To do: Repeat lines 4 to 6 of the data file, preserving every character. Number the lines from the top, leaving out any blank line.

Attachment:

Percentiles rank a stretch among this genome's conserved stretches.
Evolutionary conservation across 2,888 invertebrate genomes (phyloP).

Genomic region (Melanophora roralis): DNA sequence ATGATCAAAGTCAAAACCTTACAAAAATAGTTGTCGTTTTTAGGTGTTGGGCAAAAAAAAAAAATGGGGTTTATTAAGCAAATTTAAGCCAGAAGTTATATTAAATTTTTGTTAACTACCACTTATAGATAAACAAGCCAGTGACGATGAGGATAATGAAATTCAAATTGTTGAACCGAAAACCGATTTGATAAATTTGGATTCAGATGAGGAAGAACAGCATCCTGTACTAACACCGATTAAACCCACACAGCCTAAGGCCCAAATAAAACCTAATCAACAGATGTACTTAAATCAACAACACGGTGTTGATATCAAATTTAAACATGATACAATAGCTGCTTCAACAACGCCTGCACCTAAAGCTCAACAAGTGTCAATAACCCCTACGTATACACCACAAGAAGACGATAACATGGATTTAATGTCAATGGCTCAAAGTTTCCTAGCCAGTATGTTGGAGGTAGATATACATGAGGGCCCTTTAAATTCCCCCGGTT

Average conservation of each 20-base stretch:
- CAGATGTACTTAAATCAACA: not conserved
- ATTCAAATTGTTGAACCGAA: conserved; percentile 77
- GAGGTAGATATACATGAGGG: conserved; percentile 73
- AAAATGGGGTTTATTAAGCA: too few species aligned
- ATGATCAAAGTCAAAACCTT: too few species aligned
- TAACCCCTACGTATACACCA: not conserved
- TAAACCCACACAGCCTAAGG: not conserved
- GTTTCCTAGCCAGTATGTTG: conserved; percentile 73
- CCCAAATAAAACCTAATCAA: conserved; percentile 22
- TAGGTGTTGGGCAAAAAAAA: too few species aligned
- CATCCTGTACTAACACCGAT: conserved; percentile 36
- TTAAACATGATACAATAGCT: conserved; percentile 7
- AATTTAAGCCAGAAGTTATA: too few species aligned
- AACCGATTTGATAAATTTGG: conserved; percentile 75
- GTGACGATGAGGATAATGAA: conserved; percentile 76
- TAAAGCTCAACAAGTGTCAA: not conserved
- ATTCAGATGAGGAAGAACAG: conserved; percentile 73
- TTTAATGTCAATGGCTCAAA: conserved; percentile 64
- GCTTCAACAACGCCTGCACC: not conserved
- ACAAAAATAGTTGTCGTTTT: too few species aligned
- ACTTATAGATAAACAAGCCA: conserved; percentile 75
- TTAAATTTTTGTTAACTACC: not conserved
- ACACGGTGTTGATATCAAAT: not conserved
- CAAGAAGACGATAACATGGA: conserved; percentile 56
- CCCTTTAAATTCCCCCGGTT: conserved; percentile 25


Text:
Average conservation of each 20-base stretch:
- CAGATGTACTTAAATCAACA: not conserved
- ATTCAAATTGTTGAACCGAA: conserved; percentile 77